Mass-Selected Model System Characterization in Catalysis: Rastered deposition, LEIS and TPD

Research output: Book/ReportPh.D. thesis

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Abstract

The study of catalysts is motivated by giving a short overview of the huge and growing energy demand which, at present, is based mostly on a polluting and limited resource. A transition to sustainable energy is therefore needed and catalysis plays an important role in balancing out the intermittent nature of the truly renewable energy sources.
This thesis deals with model systems of catalysts in order to elucidate the mechanisms responsible for their activity. Two submethods have been implemented to improve the method of preparing model system catalysts, and two catalytic systems for splitting water have been investigated with isotope studies.
Rastered depositions: It is shown how the distribution of nanoparticles can vary quite a lot across the surface after a deposition. To fix this, stepper motors now control movement of the sample during depositions so it can be rastered. This smooths out any variations in the beam of nanoparticles, but introduces an uncertainty in the calculation of loading. Simulations are used to show how this uncertainty can be understood and minimized.
Isotope studies: Electrocatalytic water splitting is a sustainable way of storing energy as chemical bonds, but the reaction is expensive. Nickel-iron based catalysts are commonly used in alkaline electrolyzers because of the stability and activity, but the nature of the active site is still under debate. Through isotope studies, we show that lattice oxygen is not exchange during oxygen evolution from which we conclude that the active sites are only located on the surface of the nanoparticles. Thereby, our well-defined 5.4 nm Ni3Fe nanoparticles have a turnover frequency of 6:2 ± 1:6 s-1 at 300 mV overpotential, which is the highest reported in the literature. For polymer electrolyte membrane electrolysis, thin film electrodes of RuO2 are compared to IrO2 in an ongoing investigation to provide mechanistic insights for oxygen evolution. We find evidence of oxygen evolution down to 60mV overpotential on a RuO2 foam, which is experimentally unprecedented. Comparing to thin films show that there is nothing special about the intrinsic activity, but the record owes to the high surface area of the catalyst and the sensitivity of the measurement setup. Initial results from isotope studies indicate that lattice oxygen exchange is much lower than dissolution processes on RuO2 and that the exchanged oxygen remains close to the surface. On hydrous IrO2, however, the lattice oxygen exchange is larger than in the RuO2 system. The dissolution processes are on the same scale as the oxygen exchange. These results are only based on a small subset of the data, though.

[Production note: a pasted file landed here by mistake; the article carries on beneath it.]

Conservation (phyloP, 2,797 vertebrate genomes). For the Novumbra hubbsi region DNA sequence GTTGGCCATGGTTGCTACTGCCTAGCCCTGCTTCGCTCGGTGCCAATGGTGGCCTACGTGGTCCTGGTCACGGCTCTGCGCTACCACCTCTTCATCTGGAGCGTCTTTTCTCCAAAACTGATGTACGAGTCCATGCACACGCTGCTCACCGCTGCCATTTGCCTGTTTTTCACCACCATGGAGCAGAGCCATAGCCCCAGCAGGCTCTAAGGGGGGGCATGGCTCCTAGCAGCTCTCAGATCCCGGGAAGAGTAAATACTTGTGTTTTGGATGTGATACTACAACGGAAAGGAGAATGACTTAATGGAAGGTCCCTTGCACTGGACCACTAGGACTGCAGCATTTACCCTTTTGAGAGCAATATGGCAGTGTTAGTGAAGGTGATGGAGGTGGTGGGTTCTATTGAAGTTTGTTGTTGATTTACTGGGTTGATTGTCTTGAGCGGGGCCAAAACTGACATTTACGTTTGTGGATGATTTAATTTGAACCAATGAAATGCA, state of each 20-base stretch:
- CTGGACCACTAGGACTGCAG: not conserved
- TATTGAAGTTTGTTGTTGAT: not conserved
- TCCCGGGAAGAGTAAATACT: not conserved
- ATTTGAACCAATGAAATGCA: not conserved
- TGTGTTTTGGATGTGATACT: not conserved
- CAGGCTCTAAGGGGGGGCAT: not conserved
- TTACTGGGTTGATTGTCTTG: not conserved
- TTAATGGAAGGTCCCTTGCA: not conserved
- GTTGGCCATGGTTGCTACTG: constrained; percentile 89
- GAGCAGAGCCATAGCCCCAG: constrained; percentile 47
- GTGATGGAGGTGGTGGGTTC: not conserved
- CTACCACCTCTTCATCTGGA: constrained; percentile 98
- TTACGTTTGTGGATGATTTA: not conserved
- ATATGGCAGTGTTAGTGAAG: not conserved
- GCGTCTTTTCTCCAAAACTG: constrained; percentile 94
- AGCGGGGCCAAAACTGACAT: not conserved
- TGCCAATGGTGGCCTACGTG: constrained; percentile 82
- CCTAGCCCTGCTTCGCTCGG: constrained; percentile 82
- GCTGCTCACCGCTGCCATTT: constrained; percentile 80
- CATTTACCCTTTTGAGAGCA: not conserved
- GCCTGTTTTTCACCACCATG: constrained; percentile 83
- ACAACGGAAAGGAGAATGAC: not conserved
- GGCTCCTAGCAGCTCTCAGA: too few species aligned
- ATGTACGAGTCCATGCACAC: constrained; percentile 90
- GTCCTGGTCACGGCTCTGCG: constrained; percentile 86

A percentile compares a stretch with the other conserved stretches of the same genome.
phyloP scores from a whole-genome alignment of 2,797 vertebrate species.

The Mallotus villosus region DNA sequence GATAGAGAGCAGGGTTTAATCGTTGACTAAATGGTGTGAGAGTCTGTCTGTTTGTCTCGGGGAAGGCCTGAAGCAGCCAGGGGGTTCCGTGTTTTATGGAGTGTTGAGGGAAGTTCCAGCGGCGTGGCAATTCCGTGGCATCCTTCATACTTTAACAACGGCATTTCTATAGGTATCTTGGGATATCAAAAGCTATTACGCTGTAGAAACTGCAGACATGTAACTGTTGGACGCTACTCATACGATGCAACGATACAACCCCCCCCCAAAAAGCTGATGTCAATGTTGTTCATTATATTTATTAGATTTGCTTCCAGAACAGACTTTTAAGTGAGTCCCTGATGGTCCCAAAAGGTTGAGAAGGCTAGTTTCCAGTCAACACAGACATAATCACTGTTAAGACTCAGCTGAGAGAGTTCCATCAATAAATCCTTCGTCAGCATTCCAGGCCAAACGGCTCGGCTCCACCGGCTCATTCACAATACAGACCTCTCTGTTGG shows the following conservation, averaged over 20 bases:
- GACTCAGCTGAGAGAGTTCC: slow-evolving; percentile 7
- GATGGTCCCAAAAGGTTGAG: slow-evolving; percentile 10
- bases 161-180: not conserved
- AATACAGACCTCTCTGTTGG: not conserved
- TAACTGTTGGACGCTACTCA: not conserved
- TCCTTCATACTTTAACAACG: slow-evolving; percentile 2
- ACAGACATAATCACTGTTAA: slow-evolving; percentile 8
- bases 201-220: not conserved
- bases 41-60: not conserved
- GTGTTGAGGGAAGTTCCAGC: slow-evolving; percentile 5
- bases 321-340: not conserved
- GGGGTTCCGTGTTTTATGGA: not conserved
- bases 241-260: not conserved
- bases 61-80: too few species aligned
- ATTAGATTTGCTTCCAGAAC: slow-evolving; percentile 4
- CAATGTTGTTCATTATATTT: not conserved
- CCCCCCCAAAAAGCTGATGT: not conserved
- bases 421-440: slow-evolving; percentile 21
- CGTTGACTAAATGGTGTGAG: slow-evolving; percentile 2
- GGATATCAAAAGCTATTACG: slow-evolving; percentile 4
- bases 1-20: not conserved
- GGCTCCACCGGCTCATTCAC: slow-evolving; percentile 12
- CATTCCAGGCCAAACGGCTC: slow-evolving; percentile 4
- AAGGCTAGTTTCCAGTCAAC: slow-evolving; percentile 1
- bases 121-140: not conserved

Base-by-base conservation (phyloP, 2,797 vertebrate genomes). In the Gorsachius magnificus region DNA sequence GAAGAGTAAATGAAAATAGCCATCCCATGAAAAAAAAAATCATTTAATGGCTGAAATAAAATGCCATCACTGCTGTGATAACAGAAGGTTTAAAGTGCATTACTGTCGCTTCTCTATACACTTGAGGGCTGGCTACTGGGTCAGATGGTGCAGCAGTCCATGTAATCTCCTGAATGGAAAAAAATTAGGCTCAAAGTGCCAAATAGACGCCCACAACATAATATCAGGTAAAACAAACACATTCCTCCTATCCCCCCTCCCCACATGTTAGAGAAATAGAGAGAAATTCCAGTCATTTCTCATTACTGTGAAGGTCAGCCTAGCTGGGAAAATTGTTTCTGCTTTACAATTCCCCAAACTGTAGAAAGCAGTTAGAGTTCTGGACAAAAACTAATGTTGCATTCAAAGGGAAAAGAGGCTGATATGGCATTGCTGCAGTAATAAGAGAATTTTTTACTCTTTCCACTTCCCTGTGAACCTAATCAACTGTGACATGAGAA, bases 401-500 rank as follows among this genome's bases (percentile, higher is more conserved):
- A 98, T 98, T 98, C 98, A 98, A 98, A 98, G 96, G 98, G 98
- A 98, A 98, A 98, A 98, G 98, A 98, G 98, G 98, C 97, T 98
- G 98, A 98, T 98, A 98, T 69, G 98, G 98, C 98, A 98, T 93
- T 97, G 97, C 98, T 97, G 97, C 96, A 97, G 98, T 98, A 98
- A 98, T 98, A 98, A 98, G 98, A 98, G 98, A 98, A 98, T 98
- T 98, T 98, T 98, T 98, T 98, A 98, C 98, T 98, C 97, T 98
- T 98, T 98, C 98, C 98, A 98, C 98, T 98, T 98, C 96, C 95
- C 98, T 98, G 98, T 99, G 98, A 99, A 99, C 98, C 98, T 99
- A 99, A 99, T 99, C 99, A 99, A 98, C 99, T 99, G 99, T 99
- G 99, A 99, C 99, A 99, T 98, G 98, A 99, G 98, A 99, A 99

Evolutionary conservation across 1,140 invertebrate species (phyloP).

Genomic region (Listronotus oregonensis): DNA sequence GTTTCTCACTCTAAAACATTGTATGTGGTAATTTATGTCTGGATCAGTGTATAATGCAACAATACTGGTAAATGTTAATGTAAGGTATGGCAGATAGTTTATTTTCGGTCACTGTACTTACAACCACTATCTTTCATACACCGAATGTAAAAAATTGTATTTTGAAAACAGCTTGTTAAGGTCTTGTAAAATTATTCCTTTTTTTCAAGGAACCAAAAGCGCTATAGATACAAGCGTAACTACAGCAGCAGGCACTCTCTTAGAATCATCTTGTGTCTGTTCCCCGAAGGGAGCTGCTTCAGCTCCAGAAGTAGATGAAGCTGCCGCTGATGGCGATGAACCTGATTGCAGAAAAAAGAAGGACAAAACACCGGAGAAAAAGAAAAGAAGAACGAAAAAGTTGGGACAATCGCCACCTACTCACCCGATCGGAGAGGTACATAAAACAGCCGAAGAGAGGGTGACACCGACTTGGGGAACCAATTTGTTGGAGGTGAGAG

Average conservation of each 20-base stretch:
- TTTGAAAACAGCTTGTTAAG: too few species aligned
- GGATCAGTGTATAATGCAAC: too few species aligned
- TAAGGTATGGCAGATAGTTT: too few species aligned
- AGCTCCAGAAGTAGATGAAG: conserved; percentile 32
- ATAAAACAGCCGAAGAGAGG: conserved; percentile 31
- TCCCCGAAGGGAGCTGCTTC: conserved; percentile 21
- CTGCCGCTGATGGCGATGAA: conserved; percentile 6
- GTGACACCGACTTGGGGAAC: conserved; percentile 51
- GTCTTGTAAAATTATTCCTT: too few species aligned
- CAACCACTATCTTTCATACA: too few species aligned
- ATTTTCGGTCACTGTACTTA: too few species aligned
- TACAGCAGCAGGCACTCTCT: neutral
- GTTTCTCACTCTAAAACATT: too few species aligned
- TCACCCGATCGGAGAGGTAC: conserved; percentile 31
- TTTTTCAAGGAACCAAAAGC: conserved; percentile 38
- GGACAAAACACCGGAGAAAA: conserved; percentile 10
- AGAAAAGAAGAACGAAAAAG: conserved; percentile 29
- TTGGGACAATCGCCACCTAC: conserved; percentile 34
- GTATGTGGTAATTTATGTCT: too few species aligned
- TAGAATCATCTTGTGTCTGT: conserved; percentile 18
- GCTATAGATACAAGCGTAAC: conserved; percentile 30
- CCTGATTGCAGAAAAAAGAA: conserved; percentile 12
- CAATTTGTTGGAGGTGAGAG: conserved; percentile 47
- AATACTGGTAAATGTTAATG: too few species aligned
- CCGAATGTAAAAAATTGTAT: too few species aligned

Liquid nitrogen-cooled TPD: LN2-cooled temperature-programmed desorption has been implemented so CO-TPD can be performed on copper nanoparticles. This is to have a characterization method which probes the reactivity of the prepared model systems for a more complete characterization. The technique is illustrated by three examples: 1) A copper foil provides a reference that is comparable with the literature. 2) Overlapping 5nm mass-selected copper nanoparticles show a new peak, which may be due to unique sites from overlapping nanoparticles, or simply an up-concentration of natural under-coordinated sites. 3) Intermetallic charge transfer is shown to weaken the reactivity of palladium atoms in palladium-tin bimetallic alloys. Slightly more than 50% tin content leaves the palladium sites with binding energies similar to copper.
Original languageEnglish
PublisherDepartment of Physics, Technical University of Denmark
Number of pages219
Publication statusPublished - 2021

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